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Slaughterhouse ratings
Quality on a good day: 3.0
Consistency of Surf: 2.0
Difficulty Level: 1.0
Crowds: 3.0

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Surf Report Feed

Slaughterhouse Swell Statistics, All Year: All Swell – Any Wind

The graph describes the variation of swells directed at Slaughterhouse through a typical year. It is based on 26364 NWW3 model predictions since 2006 (values every 3 hours). The wave model does not forecast wind and surf right at the coast so we have chosen the best grid node based on what we know about Slaughterhouse. In this particular case the best grid node is 15 km away (9 miles).

The rose diagram shows the distribution of swell sizes and swell direction, while the graph at the bottom shows the same thing but without direction information. Five colours show increasing wave sizes. The smallest swells, less than 0.5m (1.5 feet), high are coloured blue. These occurred only 45% of the time. Green and yellow show increasing swell sizes and red represents highest swells greater than >3m (>10ft). In both graphs, the area of any colour is proportional to how commonly that size swell happens.

The diagram implies that the prevailing swell direction, shown by the biggest spokes, was N, whereas the the dominant wind blows from the E. Because the wave model grid is away from the coast, sometimes a strong offshore wind blows largest waves away from Slaughterhouse and out to sea. We combine these with the no surf category of the bar chart. To simplify things we don't show these in the rose diagram. Because wind determines whether or not waves are surfable at Slaughterhouse, you can select a similar diagram that shows only the swells that were predicted to coincide with glassy or offshore wind conditions. Over an average year, swells large enough to cause good for surfing waves at Slaughterhouse run for about 55% of the time.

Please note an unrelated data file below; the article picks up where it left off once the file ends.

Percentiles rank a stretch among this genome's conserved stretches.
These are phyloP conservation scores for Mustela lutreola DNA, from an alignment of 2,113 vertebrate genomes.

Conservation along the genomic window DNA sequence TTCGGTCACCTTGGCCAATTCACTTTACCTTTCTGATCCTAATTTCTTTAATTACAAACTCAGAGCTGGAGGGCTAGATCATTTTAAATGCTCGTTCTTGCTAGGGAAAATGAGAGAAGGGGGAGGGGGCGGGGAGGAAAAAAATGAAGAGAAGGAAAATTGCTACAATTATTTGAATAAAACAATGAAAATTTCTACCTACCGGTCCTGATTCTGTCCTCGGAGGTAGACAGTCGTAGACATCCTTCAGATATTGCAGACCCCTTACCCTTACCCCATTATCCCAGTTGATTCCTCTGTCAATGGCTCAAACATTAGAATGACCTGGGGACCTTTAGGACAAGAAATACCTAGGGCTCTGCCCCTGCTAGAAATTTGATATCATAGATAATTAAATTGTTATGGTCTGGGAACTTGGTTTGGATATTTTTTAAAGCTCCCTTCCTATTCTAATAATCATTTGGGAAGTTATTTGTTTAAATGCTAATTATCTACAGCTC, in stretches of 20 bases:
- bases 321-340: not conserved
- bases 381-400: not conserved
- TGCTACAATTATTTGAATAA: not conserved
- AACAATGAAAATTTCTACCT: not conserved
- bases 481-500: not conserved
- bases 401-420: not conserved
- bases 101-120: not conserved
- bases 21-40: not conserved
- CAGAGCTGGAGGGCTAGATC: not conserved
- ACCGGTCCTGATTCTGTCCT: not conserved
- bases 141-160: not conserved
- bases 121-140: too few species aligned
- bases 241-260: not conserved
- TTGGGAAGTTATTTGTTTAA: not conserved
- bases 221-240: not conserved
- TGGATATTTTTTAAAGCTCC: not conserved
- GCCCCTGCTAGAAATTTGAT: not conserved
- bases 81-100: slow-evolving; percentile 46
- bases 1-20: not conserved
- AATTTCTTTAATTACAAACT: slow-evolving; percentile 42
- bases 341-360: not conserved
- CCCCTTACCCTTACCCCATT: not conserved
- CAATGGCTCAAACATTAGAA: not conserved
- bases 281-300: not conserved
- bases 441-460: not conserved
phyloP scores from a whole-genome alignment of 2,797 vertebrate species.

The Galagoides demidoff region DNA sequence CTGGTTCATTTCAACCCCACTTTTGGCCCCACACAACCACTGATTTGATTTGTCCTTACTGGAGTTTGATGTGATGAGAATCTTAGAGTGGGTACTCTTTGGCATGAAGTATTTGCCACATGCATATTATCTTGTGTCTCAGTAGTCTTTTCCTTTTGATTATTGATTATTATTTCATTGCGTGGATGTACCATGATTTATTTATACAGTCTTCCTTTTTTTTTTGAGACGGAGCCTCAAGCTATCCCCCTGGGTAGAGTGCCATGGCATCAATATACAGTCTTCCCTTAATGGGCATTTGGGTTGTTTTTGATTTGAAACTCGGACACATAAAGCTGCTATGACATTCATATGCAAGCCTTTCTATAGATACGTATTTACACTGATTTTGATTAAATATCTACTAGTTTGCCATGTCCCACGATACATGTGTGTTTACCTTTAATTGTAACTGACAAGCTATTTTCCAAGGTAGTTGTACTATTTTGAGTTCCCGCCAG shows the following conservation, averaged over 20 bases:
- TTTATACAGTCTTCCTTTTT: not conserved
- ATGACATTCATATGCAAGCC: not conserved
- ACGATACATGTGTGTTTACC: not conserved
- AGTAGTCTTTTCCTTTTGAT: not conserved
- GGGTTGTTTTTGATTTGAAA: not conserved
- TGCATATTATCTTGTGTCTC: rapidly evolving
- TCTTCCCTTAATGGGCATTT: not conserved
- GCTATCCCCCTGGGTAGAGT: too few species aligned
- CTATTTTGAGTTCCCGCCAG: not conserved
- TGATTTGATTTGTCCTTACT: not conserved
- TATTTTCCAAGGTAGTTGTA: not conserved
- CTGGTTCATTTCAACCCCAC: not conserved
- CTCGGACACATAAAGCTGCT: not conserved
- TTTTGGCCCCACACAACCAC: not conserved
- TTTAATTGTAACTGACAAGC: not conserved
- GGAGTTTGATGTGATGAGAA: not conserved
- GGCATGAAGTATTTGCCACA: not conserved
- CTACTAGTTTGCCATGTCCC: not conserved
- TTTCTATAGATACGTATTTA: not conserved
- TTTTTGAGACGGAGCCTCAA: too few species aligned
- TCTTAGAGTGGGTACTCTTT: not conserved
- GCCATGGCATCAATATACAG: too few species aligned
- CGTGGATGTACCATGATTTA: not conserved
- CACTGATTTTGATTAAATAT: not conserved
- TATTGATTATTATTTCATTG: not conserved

IMPORTANT: Beta version feature! Swell heights are open water values from NWW3. There is no attempt to model near-shore effects. Coastal wave heights will generally be less, especially if the break does not have unobstructed exposure to the open ocean.